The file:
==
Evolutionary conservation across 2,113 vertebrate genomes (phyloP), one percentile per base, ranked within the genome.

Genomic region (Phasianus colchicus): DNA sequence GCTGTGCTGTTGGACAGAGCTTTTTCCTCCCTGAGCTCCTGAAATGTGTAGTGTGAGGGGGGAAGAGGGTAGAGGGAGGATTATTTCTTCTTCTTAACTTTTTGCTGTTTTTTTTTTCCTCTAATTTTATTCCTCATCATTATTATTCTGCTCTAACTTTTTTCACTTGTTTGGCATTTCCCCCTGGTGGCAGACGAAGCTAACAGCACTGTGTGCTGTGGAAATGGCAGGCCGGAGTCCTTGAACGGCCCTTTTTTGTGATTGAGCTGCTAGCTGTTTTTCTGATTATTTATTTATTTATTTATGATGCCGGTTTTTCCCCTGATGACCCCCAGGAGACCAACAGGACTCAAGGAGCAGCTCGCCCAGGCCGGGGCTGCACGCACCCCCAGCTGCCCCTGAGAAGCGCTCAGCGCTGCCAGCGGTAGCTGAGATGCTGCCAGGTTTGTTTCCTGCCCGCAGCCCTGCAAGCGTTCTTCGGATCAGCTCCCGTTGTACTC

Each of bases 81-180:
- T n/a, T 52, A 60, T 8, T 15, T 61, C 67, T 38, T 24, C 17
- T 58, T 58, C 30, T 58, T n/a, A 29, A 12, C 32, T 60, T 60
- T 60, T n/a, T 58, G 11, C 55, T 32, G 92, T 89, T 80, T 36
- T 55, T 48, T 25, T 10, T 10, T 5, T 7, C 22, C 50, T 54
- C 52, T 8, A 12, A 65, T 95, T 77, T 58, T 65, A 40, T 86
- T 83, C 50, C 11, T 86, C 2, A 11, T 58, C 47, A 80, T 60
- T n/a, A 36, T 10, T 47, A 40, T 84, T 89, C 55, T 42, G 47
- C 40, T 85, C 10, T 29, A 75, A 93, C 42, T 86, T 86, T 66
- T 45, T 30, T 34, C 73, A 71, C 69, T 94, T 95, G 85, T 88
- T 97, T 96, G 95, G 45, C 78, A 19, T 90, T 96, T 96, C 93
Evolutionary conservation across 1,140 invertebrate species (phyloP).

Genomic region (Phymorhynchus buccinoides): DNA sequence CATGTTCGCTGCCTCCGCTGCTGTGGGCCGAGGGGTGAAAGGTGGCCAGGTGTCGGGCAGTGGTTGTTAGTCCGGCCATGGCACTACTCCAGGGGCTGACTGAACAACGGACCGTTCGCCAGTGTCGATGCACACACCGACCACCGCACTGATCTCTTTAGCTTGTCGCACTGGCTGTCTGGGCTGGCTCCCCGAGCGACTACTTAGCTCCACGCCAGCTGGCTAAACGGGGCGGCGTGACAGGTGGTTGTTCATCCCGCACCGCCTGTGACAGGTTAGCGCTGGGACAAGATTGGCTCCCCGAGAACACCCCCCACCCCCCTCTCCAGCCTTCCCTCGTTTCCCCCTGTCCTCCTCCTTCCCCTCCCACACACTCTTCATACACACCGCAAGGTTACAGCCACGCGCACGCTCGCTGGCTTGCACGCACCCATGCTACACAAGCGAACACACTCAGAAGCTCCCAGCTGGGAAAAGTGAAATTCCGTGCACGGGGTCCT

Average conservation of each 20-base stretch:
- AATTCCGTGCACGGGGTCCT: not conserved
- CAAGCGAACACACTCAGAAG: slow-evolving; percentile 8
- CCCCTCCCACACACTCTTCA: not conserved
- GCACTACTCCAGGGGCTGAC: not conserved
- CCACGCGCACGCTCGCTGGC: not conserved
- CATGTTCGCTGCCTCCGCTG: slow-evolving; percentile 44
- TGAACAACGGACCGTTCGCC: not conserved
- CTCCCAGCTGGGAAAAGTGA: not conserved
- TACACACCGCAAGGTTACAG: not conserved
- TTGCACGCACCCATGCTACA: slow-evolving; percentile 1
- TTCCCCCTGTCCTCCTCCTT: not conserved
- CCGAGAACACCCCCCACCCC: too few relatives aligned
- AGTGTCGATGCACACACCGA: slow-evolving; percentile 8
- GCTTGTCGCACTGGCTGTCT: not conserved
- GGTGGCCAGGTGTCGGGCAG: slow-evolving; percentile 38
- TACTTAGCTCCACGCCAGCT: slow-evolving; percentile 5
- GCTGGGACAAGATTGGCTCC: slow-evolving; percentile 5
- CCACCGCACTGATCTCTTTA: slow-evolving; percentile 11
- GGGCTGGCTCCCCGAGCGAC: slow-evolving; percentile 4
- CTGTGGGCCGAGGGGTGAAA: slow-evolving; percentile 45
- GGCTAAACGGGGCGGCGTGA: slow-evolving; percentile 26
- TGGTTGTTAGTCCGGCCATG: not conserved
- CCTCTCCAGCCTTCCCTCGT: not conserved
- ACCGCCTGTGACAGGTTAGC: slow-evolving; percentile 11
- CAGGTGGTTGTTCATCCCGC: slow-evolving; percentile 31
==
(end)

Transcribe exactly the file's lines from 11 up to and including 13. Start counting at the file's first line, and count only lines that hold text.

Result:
- C 40, T 85, C 10, T 29, A 75, A 93, C 42, T 86, T 86, T 66
- T 45, T 30, T 34, C 73, A 71, C 69, T 94, T 95, G 85, T 88
- T 97, T 96, G 95, G 45, C 78, A 19, T 90, T 96, T 96, C 93